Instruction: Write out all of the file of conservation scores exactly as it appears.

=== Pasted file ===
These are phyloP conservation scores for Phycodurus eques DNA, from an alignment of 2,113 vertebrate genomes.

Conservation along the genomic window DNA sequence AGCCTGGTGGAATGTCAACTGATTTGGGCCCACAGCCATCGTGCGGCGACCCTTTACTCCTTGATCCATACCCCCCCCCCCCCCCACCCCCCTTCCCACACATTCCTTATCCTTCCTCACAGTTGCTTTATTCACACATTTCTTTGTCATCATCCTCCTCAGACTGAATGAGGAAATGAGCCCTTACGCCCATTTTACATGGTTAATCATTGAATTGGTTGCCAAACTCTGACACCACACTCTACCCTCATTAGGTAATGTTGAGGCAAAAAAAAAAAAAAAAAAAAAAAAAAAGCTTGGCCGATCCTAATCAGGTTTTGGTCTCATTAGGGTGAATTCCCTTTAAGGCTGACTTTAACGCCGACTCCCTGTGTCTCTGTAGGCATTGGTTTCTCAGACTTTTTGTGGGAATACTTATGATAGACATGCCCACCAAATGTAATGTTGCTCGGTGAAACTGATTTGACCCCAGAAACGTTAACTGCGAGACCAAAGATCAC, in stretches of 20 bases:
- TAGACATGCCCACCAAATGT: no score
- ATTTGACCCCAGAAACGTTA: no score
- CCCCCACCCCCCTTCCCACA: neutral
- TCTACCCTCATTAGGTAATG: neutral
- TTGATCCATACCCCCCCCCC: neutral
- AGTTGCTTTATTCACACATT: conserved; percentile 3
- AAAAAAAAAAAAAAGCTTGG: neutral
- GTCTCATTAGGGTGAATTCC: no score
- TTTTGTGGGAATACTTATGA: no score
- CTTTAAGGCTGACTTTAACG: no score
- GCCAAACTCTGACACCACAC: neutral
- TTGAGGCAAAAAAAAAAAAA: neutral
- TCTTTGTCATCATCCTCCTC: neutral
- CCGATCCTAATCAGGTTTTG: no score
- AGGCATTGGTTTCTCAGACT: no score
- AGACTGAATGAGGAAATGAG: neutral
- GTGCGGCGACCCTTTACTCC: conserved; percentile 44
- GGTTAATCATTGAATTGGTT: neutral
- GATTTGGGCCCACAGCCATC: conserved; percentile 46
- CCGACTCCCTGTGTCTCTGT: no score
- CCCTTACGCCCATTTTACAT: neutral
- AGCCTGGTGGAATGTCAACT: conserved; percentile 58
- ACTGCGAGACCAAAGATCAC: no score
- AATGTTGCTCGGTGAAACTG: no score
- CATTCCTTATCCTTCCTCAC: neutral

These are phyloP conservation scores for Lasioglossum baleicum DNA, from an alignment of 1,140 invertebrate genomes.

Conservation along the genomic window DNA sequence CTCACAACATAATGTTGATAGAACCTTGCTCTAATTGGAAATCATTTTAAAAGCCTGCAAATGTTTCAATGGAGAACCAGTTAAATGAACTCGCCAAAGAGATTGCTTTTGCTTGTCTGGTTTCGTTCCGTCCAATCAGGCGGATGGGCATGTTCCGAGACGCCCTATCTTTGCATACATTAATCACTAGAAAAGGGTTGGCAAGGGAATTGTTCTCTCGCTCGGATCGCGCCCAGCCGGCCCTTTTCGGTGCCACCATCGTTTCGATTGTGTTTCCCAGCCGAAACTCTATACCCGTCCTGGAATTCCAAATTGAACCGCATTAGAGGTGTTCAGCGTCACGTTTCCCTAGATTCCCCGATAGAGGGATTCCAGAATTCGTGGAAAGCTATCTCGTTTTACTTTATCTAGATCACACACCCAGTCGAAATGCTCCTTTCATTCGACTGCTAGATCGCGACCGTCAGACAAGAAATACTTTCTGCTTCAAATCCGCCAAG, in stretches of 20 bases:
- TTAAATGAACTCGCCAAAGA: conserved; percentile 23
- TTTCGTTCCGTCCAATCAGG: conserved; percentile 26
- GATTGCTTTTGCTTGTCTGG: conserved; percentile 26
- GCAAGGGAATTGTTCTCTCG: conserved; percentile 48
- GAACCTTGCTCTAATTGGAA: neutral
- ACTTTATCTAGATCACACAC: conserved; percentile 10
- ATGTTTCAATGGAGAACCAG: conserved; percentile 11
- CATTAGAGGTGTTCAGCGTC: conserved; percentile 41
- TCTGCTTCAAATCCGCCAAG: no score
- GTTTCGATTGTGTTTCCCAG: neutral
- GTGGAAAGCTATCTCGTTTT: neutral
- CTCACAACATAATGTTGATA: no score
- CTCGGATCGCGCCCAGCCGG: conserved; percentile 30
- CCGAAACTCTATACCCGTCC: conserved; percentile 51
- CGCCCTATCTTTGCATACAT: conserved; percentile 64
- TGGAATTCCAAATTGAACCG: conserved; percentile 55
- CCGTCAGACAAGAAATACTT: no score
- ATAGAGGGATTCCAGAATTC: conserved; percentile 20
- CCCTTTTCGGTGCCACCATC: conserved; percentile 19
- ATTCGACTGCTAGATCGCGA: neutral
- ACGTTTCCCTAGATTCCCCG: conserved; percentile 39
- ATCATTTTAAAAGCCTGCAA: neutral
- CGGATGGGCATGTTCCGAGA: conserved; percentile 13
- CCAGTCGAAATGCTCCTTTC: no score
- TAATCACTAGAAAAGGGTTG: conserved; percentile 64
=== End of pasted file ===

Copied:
These are phyloP conservation scores for Phycodurus eques DNA, from an alignment of 2,113 vertebrate genomes.

Conservation along the genomic window DNA sequence AGCCTGGTGGAATGTCAACTGATTTGGGCCCACAGCCATCGTGCGGCGACCCTTTACTCCTTGATCCATACCCCCCCCCCCCCCCACCCCCCTTCCCACACATTCCTTATCCTTCCTCACAGTTGCTTTATTCACACATTTCTTTGTCATCATCCTCCTCAGACTGAATGAGGAAATGAGCCCTTACGCCCATTTTACATGGTTAATCATTGAATTGGTTGCCAAACTCTGACACCACACTCTACCCTCATTAGGTAATGTTGAGGCAAAAAAAAAAAAAAAAAAAAAAAAAAAGCTTGGCCGATCCTAATCAGGTTTTGGTCTCATTAGGGTGAATTCCCTTTAAGGCTGACTTTAACGCCGACTCCCTGTGTCTCTGTAGGCATTGGTTTCTCAGACTTTTTGTGGGAATACTTATGATAGACATGCCCACCAAATGTAATGTTGCTCGGTGAAACTGATTTGACCCCAGAAACGTTAACTGCGAGACCAAAGATCAC, in stretches of 20 bases:
- TAGACATGCCCACCAAATGT: no score
- ATTTGACCCCAGAAACGTTA: no score
- CCCCCACCCCCCTTCCCACA: neutral
- TCTACCCTCATTAGGTAATG: neutral
- TTGATCCATACCCCCCCCCC: neutral
- AGTTGCTTTATTCACACATT: conserved; percentile 3
- AAAAAAAAAAAAAAGCTTGG: neutral
- GTCTCATTAGGGTGAATTCC: no score
- TTTTGTGGGAATACTTATGA: no score
- CTTTAAGGCTGACTTTAACG: no score
- GCCAAACTCTGACACCACAC: neutral
- TTGAGGCAAAAAAAAAAAAA: neutral
- TCTTTGTCATCATCCTCCTC: neutral
- CCGATCCTAATCAGGTTTTG: no score
- AGGCATTGGTTTCTCAGACT: no score
- AGACTGAATGAGGAAATGAG: neutral
- GTGCGGCGACCCTTTACTCC: conserved; percentile 44
- GGTTAATCATTGAATTGGTT: neutral
- GATTTGGGCCCACAGCCATC: conserved; percentile 46
- CCGACTCCCTGTGTCTCTGT: no score
- CCCTTACGCCCATTTTACAT: neutral
- AGCCTGGTGGAATGTCAACT: conserved; percentile 58
- ACTGCGAGACCAAAGATCAC: no score
- AATGTTGCTCGGTGAAACTG: no score
- CATTCCTTATCCTTCCTCAC: neutral

These are phyloP conservation scores for Lasioglossum baleicum DNA, from an alignment of 1,140 invertebrate genomes.

Conservation along the genomic window DNA sequence CTCACAACATAATGTTGATAGAACCTTGCTCTAATTGGAAATCATTTTAAAAGCCTGCAAATGTTTCAATGGAGAACCAGTTAAATGAACTCGCCAAAGAGATTGCTTTTGCTTGTCTGGTTTCGTTCCGTCCAATCAGGCGGATGGGCATGTTCCGAGACGCCCTATCTTTGCATACATTAATCACTAGAAAAGGGTTGGCAAGGGAATTGTTCTCTCGCTCGGATCGCGCCCAGCCGGCCCTTTTCGGTGCCACCATCGTTTCGATTGTGTTTCCCAGCCGAAACTCTATACCCGTCCTGGAATTCCAAATTGAACCGCATTAGAGGTGTTCAGCGTCACGTTTCCCTAGATTCCCCGATAGAGGGATTCCAGAATTCGTGGAAAGCTATCTCGTTTTACTTTATCTAGATCACACACCCAGTCGAAATGCTCCTTTCATTCGACTGCTAGATCGCGACCGTCAGACAAGAAATACTTTCTGCTTCAAATCCGCCAAG, in stretches of 20 bases:
- TTAAATGAACTCGCCAAAGA: conserved; percentile 23
- TTTCGTTCCGTCCAATCAGG: conserved; percentile 26
- GATTGCTTTTGCTTGTCTGG: conserved; percentile 26
- GCAAGGGAATTGTTCTCTCG: conserved; percentile 48
- GAACCTTGCTCTAATTGGAA: neutral
- ACTTTATCTAGATCACACAC: conserved; percentile 10
- ATGTTTCAATGGAGAACCAG: conserved; percentile 11
- CATTAGAGGTGTTCAGCGTC: conserved; percentile 41
- TCTGCTTCAAATCCGCCAAG: no score
- GTTTCGATTGTGTTTCCCAG: neutral
- GTGGAAAGCTATCTCGTTTT: neutral
- CTCACAACATAATGTTGATA: no score
- CTCGGATCGCGCCCAGCCGG: conserved; percentile 30
- CCGAAACTCTATACCCGTCC: conserved; percentile 51
- CGCCCTATCTTTGCATACAT: conserved; percentile 64
- TGGAATTCCAAATTGAACCG: conserved; percentile 55
- CCGTCAGACAAGAAATACTT: no score
- ATAGAGGGATTCCAGAATTC: conserved; percentile 20
- CCCTTTTCGGTGCCACCATC: conserved; percentile 19
- ATTCGACTGCTAGATCGCGA: neutral
- ACGTTTCCCTAGATTCCCCG: conserved; percentile 39
- ATCATTTTAAAAGCCTGCAA: neutral
- CGGATGGGCATGTTCCGAGA: conserved; percentile 13
- CCAGTCGAAATGCTCCTTTC: no score
- TAATCACTAGAAAAGGGTTG: conserved; percentile 64